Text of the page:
A Quebec biofuels company has signed its first deal to power an airline’s jets with energy grown from Canadian oilseeds.
Agrisoma Biosciences Inc. of Gatineau will supply biofuel to Australia’s Qantas Airways made from Carinata seed, a non-food, industrial type of mustard seed that produces oil suitable for aviation and diesel fuel.
The partnership is the first of its kind in Australia and will see Agrisoma work with Australian farmers to grow Carinata. That will be complemented by seeds grown elsewhere to feed its global travel network.
The long-term goal is to grow the crop on 400,000 hectares to produce more than 200 million litres of bio jet fuel and replace 30 to 50 per cent of the airline’s annual fuel needs, said Agrisoma CEO Steven Fabijanski.
He expects Qantas will begin to use the biofuel in 18 to 24 months. International fuel standards limit biofuels to replace up to half of fossil fuels, however traditional blends range between five and 30 per cent green fuel, he said.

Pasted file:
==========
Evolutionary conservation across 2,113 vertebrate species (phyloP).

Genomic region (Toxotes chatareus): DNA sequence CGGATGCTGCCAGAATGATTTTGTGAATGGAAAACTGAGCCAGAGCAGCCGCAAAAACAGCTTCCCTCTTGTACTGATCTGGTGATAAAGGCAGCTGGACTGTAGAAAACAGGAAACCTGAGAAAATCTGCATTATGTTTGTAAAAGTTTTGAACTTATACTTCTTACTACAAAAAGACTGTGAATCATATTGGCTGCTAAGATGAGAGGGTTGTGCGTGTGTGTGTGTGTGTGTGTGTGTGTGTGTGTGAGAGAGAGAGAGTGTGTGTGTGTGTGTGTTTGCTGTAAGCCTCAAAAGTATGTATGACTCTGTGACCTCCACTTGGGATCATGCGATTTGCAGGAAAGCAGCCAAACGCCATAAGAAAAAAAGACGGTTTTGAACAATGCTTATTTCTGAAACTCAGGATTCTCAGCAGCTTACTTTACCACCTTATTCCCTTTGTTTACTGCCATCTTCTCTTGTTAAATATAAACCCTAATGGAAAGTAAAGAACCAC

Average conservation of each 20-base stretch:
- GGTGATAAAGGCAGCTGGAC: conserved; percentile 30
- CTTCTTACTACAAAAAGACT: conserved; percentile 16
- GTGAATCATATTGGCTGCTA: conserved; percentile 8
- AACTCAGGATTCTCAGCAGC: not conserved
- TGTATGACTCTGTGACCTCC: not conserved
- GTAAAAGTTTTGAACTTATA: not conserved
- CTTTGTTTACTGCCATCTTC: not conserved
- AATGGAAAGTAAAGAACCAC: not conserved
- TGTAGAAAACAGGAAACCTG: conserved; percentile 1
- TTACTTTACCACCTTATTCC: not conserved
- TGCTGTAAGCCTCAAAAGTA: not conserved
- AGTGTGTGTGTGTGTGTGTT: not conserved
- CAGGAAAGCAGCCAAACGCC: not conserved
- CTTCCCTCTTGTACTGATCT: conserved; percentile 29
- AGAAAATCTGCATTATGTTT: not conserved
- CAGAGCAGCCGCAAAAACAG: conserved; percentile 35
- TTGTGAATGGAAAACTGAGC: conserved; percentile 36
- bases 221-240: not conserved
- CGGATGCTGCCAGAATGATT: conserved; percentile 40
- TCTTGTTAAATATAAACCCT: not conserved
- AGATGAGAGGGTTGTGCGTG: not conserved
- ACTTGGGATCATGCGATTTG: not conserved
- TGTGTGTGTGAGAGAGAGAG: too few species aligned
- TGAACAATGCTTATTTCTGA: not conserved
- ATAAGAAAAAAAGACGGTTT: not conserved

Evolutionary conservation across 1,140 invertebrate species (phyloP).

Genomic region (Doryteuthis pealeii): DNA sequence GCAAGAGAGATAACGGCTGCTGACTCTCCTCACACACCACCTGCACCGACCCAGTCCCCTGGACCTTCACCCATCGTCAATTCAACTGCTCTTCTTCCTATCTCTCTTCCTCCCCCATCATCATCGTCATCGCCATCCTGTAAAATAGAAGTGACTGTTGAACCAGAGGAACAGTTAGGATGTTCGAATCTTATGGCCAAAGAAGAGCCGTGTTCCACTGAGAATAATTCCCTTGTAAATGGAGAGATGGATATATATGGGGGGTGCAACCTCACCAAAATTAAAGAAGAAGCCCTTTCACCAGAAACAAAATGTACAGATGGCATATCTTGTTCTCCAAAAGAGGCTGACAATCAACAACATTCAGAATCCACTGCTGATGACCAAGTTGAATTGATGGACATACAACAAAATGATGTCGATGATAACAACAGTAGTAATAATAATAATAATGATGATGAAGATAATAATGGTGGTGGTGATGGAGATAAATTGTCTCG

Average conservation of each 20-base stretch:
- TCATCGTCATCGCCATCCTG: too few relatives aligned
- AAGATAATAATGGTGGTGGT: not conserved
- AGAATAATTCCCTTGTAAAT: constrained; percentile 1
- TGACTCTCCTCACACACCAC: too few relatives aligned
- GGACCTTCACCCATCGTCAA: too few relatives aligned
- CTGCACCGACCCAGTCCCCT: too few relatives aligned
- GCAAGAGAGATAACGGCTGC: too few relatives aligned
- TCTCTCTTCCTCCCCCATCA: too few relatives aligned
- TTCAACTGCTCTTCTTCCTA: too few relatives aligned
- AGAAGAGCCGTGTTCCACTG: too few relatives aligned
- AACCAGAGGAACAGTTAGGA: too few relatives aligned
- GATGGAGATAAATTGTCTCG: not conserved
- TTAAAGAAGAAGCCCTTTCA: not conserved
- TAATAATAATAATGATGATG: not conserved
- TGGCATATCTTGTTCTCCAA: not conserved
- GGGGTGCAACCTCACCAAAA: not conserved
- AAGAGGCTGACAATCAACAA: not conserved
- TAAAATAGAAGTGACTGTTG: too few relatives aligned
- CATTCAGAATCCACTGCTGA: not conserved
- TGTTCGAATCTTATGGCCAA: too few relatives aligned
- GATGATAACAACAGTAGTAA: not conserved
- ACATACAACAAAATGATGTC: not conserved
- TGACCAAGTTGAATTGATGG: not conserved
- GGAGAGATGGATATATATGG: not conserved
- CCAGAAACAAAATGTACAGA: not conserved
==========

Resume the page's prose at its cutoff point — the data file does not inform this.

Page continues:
Fabijanski said the Agrisoma’s partnership with the Australian carrier was a natural fit.
“The ability to be able to look at accessing this type of fuel on a global basis was certainly attractive to them,” he said.
Qantas plans to conduct the world’s first biofuel flight between the United States and Australia in January to show the benefits of the renewable fuel, Fabijanski added.
Australia’s national carrier conducted its first biofuel trial flights in 2012 using Airbus planes on two domestic routes. The fuel used was derived from cooking oil that was mixed evenly with conventional jet fuel.
Qantas said it chose Agrisoma because the Carinata seed can be grown in Australia and the Canadian company has a proven track record and is committed to establishing a supply chain…